College of Arts and Sciences


Theology and Religious Studies

Faculty Mentor

Ali Mian

Faculty Editor

Katherine Koppelman

Student Editor

Jessica DeWitt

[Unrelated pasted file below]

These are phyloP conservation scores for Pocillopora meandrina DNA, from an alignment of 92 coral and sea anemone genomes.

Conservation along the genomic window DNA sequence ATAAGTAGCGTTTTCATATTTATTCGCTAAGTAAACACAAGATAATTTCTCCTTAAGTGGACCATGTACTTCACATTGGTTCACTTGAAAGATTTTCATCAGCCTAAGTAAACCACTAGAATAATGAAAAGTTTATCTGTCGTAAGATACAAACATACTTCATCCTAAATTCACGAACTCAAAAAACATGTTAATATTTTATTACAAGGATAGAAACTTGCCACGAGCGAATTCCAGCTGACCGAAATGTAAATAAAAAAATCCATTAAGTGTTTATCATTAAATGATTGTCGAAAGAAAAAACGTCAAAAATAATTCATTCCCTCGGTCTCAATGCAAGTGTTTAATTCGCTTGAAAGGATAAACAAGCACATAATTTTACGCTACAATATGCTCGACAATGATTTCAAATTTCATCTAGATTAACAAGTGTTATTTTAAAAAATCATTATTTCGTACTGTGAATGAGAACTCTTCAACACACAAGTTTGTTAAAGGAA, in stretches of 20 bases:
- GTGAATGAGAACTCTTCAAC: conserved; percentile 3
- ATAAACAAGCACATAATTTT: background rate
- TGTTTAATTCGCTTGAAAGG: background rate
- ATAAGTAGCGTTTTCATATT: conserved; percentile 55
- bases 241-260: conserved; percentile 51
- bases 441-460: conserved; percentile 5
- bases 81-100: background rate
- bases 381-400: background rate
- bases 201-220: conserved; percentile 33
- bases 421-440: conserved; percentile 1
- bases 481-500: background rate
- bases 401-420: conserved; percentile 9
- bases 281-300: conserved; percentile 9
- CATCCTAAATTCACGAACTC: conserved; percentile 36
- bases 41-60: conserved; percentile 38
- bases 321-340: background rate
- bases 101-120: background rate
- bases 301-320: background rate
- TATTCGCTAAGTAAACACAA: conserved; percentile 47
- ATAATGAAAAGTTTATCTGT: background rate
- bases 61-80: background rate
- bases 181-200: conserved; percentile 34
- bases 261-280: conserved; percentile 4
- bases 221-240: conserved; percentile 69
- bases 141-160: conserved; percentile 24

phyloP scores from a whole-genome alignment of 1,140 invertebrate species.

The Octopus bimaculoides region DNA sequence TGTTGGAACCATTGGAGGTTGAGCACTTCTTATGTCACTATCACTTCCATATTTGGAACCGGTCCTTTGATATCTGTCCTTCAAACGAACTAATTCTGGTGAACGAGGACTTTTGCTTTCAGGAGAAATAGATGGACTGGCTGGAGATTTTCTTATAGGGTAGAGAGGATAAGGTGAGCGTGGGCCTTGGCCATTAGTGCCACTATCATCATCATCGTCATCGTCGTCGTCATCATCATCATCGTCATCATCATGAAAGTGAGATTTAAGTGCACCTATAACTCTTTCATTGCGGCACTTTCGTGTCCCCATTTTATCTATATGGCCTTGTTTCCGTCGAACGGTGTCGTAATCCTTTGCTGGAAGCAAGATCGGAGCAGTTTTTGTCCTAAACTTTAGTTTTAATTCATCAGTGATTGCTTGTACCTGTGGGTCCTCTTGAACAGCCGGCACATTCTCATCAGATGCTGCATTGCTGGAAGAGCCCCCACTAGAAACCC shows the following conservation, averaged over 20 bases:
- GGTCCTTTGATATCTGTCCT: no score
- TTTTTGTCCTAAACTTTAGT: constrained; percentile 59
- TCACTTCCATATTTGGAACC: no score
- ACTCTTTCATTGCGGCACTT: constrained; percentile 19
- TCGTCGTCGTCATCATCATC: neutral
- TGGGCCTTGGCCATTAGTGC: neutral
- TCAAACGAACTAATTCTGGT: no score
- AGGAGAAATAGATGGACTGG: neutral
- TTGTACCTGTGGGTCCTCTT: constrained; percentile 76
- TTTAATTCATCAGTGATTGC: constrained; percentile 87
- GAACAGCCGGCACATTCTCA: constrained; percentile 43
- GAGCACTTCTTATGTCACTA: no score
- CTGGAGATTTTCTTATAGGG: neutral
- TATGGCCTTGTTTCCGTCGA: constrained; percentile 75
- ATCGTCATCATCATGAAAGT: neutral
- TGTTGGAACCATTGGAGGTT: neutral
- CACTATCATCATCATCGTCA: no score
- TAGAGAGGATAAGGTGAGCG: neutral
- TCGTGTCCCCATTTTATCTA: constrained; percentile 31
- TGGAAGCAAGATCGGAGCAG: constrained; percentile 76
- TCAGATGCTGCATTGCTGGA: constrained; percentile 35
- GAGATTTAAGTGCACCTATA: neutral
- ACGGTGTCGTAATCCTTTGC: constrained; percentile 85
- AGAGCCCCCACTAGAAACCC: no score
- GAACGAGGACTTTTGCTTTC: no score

The song “Aloha ‘Oe” is celebrated throughout the nation of Hawai’i as a representation of traditional Hawaiian culture, written over a century ago by the last reigning monarch of the islands, Queen Lili’uokalani. Though the song was initially composed as a mele ho’oipoipo (love song), over the years it has been socially, politically, and culturally redefined by Kanaka Maoli (Native Hawaiians) into a song of melancholic farewell between the Queen and her kingdom, and the people with their land. Why did “Aloha ‘Oe” experience an upsurge in popularity after each of the exercises of colonial power over Hawai’i, regardless of Lili’uokalani’s insistence that the composition is a love song? I seek to explore the history of native Hawaiian resistance towards colonial U.S. forces as well as present-day resistance of ongoing settler colonialism through the framework of analyzing Queen Lili’uokalani’s composition, “Aloha ‘Oe.” I argue that the resignification of this song is a reaction against colonial forces erasing the sovereign rights of Lili’uokalani in and beyond Hawai’i, and artists who continue to perform “Aloha ‘Oe” today sustain resistance in the form of Native counter-hegemonies. Through my interdisciplinary and constructivist approach, focusing on primary source literature and music as well as secondary sources of Hawaiian cultural history, I will demonstrate that the legacy of this song as it continues to resonate today in performance art represents the continual resistance to and denial of colonization.